I gave the base coat a few days to dry then painted on the stripes using Model Master British Crimson (toned down with a drop of turquoise.) Masking these stripes was surprisingly easy and the results are fantastic! I used Tamiya Masking Tape (gorgeous stuff.) Immediately after painting, I took a razor blade and lightly scratched into the stripes to form chips and scratches. This was an impulsive move that paid off, as the result was perfectly in scale and finer than what I would have achieved with a brush.

I placed decals at this point. Included decals by JBOT are detailed (down to pilot badges and HUD screens) and good quality. The alternative Battlestar markings are good, but the limited (TV main characters) pilot Call-signs are not. Alternate registry numbers would have also been appreciated. The included decals lack stripes ... which is why I painted mine. Markings are accurate and the decals are easy to use. A more complete set is available from JBOT Decals. I used the included decals but cut up and rearranged the registry numbers and added home-made Call-Sign decals. With this done, I sealed everything with semi-gloss clear.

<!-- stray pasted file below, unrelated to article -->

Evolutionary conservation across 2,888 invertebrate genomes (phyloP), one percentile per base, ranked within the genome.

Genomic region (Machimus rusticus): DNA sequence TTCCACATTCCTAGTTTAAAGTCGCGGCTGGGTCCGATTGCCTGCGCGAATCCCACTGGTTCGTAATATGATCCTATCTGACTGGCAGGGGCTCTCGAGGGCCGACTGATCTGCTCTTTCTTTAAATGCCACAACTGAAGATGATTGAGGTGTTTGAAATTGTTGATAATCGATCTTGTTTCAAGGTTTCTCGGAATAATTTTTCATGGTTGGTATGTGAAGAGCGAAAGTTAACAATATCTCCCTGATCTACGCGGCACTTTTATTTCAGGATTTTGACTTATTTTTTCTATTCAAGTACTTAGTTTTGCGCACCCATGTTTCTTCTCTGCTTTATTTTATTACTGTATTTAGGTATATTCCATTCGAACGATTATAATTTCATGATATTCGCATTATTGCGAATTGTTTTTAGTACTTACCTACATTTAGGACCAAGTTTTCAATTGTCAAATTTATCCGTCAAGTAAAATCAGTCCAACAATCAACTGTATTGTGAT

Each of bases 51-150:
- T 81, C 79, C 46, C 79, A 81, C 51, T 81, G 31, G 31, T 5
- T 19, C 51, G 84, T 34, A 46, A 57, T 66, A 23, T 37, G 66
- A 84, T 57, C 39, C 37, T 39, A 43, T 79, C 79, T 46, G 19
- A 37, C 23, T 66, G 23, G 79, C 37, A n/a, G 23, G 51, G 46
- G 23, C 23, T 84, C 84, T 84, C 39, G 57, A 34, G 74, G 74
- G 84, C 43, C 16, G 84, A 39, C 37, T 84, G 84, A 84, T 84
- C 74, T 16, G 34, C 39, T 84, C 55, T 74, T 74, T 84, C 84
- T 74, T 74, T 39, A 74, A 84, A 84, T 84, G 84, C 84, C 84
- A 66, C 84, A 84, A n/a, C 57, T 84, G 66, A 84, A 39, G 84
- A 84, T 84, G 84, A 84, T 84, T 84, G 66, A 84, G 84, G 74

Before painting the engines and detail, I decided to give the model a base wash to accentuate the seams and recesses. I use oils to wash because I feel they have a more natural finish than other types of paint and they are super easy to handle- if you don't mind the long drying time. I washed the parts with a simple dark grey made from Titanium White and Carbon Black thinned with Mineral Spirits. After four hours, I went back and removed excess with cotton swabs. With the oil still wet enough, I took the opportunity to smear some burn streaks around the maneuvering thrusters. I repeated this process the next day to deepen the effect and then put the kit aside to dry for two weeks.

The kit was sealed again before adding engine and detail colors. To paint the main engine nozzles and access panels, I masked them off and painted them on the model. The central engine, guns, and gear were separate and painted by themselves. I brush-painted the main body rear panels, nose and engine intakes, and the detail on the sides of the fuselage. Again, a simple mix of white and black acrylic matching the paint guide was used. This had a bit of gloss clear mixed in to give it a good surface for washing. Once dry, a dark grey wash was applied as described previously.